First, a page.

Facial eczema (FE) is a challenge for many New Zealand farmers. Affected cattle can suffer with skin irritation and peeling, internal damage to the liver and other organs, and it sometimes results in death. FE also leads to a drop in milk production.
For farmers in regions prone to FE, it can be extremely frustrating – but genetics can offer a long-term solution, as one Taranaki farmer found out.
“We are highly prone to facial eczema here in North Taranaki,” says farmer Gary Phillips, who, together with wife Melynda, runs an organic dairy farm at Urenui, in North Taranaki. They have 160 milking cows on a 60-0hectare farm.
Until five or so years ago, they were badly affected by FE. More than one in 7-8 of their cows were developing the disease – which resulted in drying off stock early, and treating and sometimes culling affected cattle.
“As a farmer, it’s very hard to deal with facial eczema in your animals. When one-third or one-half of the herd gets facial eczema, it’s one of the most devastating things you ever can see,” says Gary.
Facial eczema is caused by the toxic spores of a fungus, Pithomyces chartarum, which grows in dead litter at the base of pasture in warm, moist conditions. It is more prevalent in summer and autumn (January through to May) when grass temperatures and humidity is higher.
When the toxin, sporisdesim, is ingested by cows, it damages the liver and bile ducts, and also causes skin inflammation.
There is no cure for FE, although many farmers use zinc or pasture sprays to reduce risk and animal reaction to a challenge. Often, affected cows are ‘dried off’ earlier, to reduce pressure on their liver, and in some cases cows can take up to 12 months to recover fully. Affected cows can succumb months after a challenge due to impaired liver function at a time of stress like calving. There may be additional costs with starter drench to boost metabolic function, vitamin B12 supplementation and veterinary costs.
CRV Ambreed offers farmers a genetic solution with its stable of FE-tolerant bulls, which enables farmers to breed cows who are less likely to react to a FE challenge.
The Phillips have been using CRV Ambreed’s FE-tolerant genetics across their cows since 2012.
Their CRV Ambreed rep John Preece played an important role in introducing them to using genetics as a solution to facial eczema. “When we were sitting down at the table with John, we told him our biggest problem was with eczema and we wanted something to improve the cows’ eczema tolerance,” says Gary. “He said, ‘well actually, we do have something like that.’ So we signed up on the spot.”
He says using CRV Ambreed’s FE-tolerant genetics is a smart long-term solution for their farm. Now, they have had three years of milking the progeny of sires with increased FE-tolerance, and also have heifers and calves coming through that have been bred from daughters of CRV’s FE-tolerant bulls.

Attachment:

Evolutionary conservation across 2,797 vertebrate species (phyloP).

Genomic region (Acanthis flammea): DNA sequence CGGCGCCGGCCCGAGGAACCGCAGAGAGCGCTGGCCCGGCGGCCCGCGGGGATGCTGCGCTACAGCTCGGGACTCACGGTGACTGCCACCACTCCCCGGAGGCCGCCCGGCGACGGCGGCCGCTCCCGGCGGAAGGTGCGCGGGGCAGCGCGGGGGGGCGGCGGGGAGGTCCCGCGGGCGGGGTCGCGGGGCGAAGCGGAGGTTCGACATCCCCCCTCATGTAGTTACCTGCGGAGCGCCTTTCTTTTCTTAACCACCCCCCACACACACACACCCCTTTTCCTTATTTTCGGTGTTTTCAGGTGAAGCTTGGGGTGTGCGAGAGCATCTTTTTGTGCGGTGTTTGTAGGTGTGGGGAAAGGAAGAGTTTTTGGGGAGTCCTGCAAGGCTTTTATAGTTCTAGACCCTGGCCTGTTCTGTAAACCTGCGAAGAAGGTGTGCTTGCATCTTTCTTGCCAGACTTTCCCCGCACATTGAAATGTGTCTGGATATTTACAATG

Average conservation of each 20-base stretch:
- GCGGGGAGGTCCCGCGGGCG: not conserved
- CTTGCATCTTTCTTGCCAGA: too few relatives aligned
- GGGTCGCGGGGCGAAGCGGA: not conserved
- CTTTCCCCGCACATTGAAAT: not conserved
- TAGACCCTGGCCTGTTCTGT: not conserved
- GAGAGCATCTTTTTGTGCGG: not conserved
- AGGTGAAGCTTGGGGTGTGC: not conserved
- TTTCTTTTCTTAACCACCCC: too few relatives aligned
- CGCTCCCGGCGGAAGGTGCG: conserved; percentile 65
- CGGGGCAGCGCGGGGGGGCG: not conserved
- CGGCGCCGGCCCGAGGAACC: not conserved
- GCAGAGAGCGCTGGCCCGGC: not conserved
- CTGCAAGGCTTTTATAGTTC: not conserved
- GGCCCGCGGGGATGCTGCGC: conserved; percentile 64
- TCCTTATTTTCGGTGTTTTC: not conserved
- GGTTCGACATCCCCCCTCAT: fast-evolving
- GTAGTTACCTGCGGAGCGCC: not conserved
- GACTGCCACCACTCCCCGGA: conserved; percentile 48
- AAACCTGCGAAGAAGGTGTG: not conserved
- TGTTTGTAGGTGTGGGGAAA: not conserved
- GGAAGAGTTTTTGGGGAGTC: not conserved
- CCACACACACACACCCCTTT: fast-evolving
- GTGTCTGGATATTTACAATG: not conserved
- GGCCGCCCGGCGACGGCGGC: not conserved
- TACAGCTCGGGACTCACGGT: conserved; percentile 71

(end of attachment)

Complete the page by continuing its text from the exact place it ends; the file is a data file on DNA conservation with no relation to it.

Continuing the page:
“Everything seems to be working well,” says Gary. “We no longer have to treat those cows – for our calves, we were drenching regularly before, but the last three years we haven’t had to do anything at all to the animals with increased tolerance.”
Instead of up to half of his stock developing clinical eczema, the cows bred for FE-tolerance “didn’t get anything”, much to Gary and Melynda’s relief.
“Three years ago was a bad year for eczema in the region, and a lot of surrounding farms lost stock, but we floated on through,” says Gary.
New Zealand endured one of the worst facial eczema (FE) seasons in years in 2015 when spore counts ballooned in the North Island and parts of the South Island to the highest in a decade, and many herds had a large number of cows with clinical facial eczema.
CRV Ambreed has been offering semen from bulls with an increased tolerance to facial eczema since 2011, following research that discovered how to identify bulls with improved FE-tolerance.
Now about 17 per cent of CRV Ambreed’s 150-strong bull catalogue has increased tolerance to facial eczema, across the Crossbred, Friesian and Jersey categories.
CRV Ambreed’s Managing Director Angus Haslett says the company’s genetics gives farmers another tool in the tool box, especially when dealing with environmental conditions outside their control.
“Our genetics gives farmers a safe, environmentally sound solution to improving their herd that will save them money in the long run. It means less zinc is used, and farmers are investing in breeding cows who are not afflicted with this terrible disease, long-term.”
For the Phillips, their organic status was another reason to choose CRV’s FE-tolerant genetics. Although zinc is fine, if the cows get sick they can’t use antibiotics. Chemicals and fungicides are also a no-no.
The farm at Urenui has been in Gary’s family for 103 years, and the farm has been organic for about six or seven years.
There is a sense of pride in their farm and its legacy, and knowing they are improving their herd for the future. “Using CRV’s genetics increases our cows’ longevity. There isn’t the same turnover we used to get. We see it with these cows with increased tolerance to FE,” says Gary.
The Phillips’ also chose CRV Ambreed for other reasons – in particular they wanted to breed cows that were suited to their challenging terrain. “We have two contours of land here – flat top country and river flats, and in some places, it’s a 200 foot drop from the races around the top,” says Gary. “We couldn’t have big black and whites up there, we needed a ‘Kiwi cross’ – not too big and with sure footing.”
That meant choosing sires that had good feet, weren’t too big, and had other positive traits such as good udders and good production.
“Genetics have helped us improve our herd a lot,” says Gary.